You might have read in previous posts that since 2004, I’ve been privileged to travel to Korea numerous times, including a six-week stint teaching museum studies at Hanyang University. I never expected this trajectory. First, despite my family’s historic connection to Japan (in the early 50s, my father worked there for a short period of time), my travel desires have always pointed to Europe. Second, in the late 1990s Constant Companion worked developing intensive, hands-on courses about American business practices for Samsung management types.
My first eye-opening trip to Korea was for the triennial conference of the International Council of Museums (ICOM)* in Seoul in 2004, a lifetime ago. The meetings that focused on Intangible Cultural Heritage (ICH) were informative. The associated programs introduced us to so much Korean culture. I participated in the program of the ICOM Ethnographic Committee (ICME). Our famous post-conference tour that year took our group deep into aspects of Korea’s ICH.
*Since graduate school in 1980, I carefully saved my meager museum income especially to attend these meetings which have taken me from Mexico City to Milan, from Shanghai to Stavanger. The recent 2019 triennial in Kyoto was the only one I did not attend. Maybe I’ll go to Prague next year!
Some years later at the 2007 Vienna ICOM triennial, I was elected chair of ICME. What an honor. What a responsibility. What fun. One assignment was to join the editorial committee of the International Journal of Intangible Heritage (ijih.org), published by the National Folk Museum of Korea, a direct outcome of the 2004 meeting. Thus, in 2009 my annual “if it’s is February, it must be Korea” travel started. Our meeting was always fell shortly after the celebration of the Lunar New Year.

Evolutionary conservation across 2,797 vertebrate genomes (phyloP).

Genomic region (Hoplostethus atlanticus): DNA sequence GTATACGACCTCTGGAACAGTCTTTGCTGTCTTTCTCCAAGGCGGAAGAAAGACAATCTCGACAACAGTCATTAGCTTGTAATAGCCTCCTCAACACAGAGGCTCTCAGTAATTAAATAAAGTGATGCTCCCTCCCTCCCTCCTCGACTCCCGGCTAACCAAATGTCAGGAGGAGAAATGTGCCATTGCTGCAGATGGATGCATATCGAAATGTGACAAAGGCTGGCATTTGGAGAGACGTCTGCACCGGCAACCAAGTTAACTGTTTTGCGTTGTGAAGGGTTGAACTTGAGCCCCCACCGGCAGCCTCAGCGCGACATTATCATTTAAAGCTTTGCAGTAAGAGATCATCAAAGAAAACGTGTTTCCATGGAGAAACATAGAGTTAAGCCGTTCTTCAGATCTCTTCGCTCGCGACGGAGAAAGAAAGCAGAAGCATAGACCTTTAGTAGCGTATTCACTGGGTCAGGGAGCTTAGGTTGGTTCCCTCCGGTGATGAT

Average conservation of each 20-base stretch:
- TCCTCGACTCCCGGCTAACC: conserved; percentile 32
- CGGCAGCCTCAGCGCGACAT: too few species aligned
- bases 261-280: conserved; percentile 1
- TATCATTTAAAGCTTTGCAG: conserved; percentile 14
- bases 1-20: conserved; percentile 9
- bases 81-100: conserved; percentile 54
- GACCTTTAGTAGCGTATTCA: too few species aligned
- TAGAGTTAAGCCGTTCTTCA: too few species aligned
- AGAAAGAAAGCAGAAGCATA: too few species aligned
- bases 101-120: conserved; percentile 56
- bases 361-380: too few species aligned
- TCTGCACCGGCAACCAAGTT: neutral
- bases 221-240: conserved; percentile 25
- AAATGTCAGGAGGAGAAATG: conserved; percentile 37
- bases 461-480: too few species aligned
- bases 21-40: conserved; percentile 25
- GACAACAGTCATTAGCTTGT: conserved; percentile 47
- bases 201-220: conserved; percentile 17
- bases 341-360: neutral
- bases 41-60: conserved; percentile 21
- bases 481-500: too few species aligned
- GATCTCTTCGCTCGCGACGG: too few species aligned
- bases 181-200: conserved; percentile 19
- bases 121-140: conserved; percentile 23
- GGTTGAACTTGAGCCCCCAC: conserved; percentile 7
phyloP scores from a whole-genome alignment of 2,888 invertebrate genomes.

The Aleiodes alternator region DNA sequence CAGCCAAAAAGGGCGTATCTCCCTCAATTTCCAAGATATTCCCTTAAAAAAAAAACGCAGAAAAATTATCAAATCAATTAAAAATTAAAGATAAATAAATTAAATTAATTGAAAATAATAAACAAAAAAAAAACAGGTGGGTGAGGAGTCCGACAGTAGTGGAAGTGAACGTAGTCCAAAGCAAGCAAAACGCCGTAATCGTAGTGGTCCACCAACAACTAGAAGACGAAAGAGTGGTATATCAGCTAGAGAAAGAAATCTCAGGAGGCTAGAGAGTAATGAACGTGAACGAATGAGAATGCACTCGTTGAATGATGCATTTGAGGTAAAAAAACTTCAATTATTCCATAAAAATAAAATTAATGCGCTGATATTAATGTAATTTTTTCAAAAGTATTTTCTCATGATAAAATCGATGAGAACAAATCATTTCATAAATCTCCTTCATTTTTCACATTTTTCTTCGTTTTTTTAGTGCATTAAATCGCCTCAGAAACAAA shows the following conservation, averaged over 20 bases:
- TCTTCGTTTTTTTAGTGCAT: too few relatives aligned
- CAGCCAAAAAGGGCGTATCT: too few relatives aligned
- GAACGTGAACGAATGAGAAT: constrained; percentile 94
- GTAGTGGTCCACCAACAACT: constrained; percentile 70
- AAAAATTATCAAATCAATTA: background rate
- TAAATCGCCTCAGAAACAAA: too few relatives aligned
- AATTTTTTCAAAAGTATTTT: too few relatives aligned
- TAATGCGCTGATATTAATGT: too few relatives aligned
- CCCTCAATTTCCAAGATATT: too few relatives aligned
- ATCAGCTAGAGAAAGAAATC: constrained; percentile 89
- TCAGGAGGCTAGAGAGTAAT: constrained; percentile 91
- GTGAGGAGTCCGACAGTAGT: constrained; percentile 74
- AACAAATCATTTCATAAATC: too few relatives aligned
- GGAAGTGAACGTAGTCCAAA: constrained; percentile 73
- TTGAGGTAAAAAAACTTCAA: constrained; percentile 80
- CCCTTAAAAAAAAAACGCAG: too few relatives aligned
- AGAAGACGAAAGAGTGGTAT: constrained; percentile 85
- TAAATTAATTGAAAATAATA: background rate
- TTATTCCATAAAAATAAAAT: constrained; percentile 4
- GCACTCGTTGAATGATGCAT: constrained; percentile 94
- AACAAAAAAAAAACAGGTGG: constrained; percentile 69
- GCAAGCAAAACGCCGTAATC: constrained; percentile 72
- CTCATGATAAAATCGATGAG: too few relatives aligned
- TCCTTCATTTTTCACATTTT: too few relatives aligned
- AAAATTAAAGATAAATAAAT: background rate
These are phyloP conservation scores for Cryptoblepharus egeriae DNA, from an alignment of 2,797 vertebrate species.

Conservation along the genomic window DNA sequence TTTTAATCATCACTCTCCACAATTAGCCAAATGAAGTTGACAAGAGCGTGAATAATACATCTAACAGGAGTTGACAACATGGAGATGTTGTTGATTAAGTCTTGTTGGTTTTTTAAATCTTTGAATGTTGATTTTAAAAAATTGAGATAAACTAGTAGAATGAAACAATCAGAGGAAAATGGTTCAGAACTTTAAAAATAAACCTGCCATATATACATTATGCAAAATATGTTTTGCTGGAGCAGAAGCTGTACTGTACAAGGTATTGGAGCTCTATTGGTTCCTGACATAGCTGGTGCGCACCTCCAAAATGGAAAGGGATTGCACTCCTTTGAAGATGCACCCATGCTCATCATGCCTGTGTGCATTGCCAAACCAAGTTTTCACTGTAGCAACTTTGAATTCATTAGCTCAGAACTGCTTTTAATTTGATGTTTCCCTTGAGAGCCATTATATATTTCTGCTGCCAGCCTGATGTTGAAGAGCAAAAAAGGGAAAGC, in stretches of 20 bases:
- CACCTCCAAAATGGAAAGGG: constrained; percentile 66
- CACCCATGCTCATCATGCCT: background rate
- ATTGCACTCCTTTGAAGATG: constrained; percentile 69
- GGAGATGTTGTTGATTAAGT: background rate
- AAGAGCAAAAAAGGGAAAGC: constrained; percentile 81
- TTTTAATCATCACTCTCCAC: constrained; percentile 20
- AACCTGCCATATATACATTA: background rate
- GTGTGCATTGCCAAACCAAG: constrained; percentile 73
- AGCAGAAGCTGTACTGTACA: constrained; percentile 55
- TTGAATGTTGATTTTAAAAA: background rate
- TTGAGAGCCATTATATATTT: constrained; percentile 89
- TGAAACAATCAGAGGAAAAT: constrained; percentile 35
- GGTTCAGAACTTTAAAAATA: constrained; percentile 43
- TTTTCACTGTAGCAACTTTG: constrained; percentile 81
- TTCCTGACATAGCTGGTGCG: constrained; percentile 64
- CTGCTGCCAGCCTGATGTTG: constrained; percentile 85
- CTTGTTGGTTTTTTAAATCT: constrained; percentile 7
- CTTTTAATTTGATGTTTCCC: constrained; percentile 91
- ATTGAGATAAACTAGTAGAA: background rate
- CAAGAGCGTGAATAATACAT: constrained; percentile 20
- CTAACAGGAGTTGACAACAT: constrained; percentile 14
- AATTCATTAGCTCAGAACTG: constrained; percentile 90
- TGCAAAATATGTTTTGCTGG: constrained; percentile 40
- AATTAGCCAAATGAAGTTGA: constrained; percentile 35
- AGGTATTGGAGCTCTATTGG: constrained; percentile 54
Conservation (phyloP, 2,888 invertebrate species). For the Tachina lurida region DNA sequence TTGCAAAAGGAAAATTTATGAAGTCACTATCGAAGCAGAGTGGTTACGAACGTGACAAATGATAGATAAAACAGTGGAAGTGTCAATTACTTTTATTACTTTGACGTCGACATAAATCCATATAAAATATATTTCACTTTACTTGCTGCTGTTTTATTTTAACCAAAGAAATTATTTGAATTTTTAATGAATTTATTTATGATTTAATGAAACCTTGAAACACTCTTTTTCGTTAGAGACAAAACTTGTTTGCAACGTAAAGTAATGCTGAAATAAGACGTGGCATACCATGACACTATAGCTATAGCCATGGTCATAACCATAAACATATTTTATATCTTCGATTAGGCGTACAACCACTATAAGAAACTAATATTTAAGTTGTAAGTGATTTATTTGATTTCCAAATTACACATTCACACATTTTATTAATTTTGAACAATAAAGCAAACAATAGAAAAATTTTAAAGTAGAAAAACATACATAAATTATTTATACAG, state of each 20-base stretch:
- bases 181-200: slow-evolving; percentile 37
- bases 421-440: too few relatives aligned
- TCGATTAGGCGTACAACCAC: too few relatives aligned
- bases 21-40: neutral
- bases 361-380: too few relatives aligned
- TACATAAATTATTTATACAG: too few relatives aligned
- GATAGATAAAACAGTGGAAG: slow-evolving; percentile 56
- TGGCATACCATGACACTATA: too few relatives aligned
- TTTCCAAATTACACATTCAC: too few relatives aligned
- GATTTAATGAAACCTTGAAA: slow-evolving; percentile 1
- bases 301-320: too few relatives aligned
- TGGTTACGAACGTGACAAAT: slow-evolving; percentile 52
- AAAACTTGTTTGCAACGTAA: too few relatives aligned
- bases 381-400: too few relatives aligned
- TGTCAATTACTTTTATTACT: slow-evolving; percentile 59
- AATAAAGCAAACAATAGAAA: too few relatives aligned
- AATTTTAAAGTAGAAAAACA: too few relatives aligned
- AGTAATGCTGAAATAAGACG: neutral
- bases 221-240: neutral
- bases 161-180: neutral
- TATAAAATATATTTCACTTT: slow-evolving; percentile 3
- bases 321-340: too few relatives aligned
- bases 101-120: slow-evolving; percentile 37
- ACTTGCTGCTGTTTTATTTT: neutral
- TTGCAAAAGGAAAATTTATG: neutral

The Folk Museum staff develops a small interpretive exhibition every year to mark the New Year. A multiplicity of artifacts from the museum’s collections are creatively displayed to tell the story of the character. Here’s an sample of a few of these delightful, multi-faceted shows.*
*Caveat, some years are missing because of a hard drive failure a few years ago; lost data could not be retrieved. I also was not able to attend the 2014 meeting.
2013 – Year of the Snake
2015 – Year of the Goat or Sheep
2016 – Year of the Monkey
2017 – Year of the Rooster
2018 – Year of the Dog
2019 – Year of the Pig
2020 – Year of the Rat
Last year I cooked a special Lunar New Year dinner for the family, as we sheltered at home (see Jan. 29, 2020 post). I already have a few recipes pulled out for this year. I’m hoping that Constant Companion will also make another run for dim sum and other treats. We’ll combine Lunar New Year and Valentine’s Day this year because they fall so close together.
Let’s hope we’ll celebrate many New Years in the future.